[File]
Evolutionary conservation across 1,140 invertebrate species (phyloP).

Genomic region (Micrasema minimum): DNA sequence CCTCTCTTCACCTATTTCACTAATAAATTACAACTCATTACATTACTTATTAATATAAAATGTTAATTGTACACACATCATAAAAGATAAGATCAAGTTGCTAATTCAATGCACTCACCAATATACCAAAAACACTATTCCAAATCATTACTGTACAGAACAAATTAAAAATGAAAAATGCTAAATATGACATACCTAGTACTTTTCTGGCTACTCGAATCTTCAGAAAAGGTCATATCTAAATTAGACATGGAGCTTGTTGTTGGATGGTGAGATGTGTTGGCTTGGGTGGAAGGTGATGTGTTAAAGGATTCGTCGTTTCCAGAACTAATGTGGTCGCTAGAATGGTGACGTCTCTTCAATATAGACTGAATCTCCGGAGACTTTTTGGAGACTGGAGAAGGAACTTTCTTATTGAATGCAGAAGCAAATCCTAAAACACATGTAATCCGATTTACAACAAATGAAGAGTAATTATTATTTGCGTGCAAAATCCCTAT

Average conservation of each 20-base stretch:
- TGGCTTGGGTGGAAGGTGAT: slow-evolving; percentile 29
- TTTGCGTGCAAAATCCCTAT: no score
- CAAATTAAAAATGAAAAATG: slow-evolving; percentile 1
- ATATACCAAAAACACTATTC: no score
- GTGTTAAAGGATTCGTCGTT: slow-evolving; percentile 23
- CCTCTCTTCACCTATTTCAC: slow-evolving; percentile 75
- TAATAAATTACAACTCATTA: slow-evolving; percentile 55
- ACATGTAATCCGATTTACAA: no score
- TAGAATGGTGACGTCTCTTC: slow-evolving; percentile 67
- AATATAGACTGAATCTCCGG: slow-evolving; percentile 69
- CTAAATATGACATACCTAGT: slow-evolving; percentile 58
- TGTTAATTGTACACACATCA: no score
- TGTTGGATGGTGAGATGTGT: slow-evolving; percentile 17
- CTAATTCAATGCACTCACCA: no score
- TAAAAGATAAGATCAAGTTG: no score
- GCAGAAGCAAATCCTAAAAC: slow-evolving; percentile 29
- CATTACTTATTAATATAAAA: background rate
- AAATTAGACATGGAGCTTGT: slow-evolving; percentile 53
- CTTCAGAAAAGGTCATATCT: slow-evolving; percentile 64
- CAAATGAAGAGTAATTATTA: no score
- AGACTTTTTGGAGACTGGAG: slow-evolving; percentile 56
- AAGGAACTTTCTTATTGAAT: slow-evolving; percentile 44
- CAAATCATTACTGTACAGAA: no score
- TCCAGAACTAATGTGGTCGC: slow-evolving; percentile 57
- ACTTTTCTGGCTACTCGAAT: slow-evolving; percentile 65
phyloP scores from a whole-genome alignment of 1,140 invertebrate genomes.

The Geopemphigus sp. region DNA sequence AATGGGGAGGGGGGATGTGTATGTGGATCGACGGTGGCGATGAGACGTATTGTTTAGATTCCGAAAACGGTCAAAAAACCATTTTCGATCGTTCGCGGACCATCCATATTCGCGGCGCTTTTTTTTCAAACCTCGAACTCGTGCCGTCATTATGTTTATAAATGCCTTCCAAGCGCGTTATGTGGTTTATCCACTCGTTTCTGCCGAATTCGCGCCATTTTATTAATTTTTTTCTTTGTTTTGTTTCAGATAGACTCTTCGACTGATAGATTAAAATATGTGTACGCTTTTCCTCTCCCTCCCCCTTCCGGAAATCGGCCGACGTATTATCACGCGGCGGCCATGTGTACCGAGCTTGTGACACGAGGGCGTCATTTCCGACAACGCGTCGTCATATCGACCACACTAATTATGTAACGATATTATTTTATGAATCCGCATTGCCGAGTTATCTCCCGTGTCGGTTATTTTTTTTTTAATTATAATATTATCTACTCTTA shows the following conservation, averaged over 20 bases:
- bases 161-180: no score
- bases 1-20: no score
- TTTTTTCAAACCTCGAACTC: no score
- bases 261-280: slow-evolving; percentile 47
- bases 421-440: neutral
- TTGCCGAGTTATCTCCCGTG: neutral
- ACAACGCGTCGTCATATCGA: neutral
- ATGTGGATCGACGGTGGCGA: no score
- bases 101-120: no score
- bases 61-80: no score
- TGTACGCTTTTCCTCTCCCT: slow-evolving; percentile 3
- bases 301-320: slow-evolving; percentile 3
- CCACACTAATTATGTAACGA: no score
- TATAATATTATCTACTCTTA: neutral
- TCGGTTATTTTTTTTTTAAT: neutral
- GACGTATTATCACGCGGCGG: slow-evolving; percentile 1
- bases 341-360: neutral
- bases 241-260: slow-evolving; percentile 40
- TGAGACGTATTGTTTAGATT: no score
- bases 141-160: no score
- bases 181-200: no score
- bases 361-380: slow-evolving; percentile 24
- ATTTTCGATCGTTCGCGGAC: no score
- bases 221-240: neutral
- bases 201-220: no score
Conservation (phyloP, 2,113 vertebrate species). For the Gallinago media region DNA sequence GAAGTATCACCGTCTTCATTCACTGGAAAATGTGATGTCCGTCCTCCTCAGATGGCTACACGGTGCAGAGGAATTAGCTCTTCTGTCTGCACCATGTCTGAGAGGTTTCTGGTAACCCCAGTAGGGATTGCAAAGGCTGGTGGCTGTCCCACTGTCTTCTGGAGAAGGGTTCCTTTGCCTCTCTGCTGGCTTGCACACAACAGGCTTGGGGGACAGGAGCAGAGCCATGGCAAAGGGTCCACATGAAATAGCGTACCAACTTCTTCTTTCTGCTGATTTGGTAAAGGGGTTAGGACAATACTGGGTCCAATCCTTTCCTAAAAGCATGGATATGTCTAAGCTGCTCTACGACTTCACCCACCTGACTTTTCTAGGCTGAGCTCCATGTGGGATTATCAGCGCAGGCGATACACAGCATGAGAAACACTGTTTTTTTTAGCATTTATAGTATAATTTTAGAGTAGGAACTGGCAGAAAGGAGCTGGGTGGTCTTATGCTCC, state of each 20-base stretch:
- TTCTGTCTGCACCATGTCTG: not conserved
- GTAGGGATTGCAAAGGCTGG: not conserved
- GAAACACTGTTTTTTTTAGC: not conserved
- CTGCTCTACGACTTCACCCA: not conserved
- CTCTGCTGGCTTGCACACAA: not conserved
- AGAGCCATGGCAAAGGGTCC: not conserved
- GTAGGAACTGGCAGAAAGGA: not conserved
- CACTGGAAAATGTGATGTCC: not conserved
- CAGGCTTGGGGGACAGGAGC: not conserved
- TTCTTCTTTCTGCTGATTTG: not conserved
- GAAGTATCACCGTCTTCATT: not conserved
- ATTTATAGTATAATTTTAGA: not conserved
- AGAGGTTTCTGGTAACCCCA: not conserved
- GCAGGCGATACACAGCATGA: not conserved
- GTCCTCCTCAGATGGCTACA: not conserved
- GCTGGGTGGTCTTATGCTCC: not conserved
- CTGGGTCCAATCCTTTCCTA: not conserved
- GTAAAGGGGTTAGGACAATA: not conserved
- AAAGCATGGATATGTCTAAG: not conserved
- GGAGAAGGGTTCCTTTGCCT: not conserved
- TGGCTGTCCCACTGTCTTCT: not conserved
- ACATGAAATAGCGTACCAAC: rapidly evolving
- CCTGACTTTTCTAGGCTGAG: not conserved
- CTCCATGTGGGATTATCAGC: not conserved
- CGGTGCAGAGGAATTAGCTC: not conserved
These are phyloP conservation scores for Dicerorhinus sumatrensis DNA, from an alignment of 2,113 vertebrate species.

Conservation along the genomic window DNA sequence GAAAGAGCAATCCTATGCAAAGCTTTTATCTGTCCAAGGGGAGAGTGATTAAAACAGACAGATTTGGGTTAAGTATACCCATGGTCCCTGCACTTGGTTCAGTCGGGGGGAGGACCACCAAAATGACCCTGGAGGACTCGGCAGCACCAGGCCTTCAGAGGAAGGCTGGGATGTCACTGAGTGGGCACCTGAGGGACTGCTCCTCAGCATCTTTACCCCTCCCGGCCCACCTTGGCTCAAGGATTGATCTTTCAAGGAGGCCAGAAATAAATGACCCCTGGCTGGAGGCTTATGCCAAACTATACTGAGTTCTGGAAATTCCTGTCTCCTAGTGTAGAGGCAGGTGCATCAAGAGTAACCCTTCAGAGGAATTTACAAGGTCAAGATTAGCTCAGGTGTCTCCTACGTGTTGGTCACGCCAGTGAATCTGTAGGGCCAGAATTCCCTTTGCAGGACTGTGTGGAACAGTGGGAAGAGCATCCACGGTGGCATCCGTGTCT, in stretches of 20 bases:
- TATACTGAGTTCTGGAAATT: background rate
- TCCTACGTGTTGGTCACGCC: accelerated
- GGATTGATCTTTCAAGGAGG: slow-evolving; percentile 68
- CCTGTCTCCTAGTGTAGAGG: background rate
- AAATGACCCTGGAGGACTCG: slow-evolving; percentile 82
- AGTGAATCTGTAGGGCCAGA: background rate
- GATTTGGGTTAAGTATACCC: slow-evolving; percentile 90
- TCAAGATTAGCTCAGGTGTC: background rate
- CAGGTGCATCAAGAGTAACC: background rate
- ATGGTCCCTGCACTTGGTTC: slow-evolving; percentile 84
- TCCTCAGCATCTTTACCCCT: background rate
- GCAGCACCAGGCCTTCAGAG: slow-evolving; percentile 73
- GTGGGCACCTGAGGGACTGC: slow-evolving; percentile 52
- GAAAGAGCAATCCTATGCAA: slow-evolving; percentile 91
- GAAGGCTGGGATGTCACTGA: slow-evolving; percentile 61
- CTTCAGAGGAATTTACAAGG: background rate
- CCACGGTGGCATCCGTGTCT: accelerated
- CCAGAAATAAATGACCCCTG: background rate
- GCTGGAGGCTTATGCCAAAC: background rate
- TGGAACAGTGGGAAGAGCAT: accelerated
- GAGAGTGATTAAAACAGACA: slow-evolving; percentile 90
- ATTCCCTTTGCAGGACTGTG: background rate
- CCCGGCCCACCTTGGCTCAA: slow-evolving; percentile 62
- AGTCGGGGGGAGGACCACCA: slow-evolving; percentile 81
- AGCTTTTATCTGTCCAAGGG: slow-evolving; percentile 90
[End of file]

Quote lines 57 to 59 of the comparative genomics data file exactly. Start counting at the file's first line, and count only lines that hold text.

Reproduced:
- TTCTGTCTGCACCATGTCTG: not conserved
- GTAGGGATTGCAAAGGCTGG: not conserved
- GAAACACTGTTTTTTTTAGC: not conserved